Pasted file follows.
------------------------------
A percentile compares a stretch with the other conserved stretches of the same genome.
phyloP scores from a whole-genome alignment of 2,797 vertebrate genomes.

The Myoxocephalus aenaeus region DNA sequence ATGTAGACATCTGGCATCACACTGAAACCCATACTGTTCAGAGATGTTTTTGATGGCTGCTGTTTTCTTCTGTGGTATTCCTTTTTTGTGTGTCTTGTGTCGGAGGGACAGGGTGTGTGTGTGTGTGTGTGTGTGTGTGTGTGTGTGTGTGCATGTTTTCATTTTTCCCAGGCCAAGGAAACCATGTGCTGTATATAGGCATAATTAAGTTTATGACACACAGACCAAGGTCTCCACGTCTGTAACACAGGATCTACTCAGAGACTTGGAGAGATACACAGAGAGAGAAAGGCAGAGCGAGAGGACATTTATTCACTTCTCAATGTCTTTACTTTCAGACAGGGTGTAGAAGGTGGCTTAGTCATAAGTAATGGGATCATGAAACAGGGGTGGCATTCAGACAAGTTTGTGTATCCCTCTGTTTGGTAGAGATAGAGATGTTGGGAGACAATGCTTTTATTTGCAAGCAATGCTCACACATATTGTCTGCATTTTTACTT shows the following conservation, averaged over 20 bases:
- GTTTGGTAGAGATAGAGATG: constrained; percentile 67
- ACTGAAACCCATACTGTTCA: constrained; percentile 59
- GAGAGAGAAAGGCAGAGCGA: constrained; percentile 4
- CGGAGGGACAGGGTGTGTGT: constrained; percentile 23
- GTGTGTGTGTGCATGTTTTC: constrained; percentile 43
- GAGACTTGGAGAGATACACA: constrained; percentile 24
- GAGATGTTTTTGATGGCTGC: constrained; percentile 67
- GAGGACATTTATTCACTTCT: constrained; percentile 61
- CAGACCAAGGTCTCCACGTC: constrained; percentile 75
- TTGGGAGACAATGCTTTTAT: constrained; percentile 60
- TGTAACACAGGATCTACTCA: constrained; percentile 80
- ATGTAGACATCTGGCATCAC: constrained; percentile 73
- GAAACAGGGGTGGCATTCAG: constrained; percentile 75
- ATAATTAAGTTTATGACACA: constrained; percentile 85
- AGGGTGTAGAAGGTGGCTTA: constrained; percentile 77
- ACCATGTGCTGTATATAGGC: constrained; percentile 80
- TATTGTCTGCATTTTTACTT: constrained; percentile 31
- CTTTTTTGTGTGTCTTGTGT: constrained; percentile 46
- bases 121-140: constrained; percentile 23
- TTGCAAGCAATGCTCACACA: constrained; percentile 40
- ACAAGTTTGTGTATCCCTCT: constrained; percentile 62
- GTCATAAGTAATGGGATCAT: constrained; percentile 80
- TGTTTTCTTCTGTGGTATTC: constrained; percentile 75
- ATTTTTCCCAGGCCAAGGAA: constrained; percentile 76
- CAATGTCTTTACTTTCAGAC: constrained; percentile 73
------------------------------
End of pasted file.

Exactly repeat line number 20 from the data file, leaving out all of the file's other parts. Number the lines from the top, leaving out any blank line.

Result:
- TATTGTCTGCATTTTTACTT: constrained; percentile 31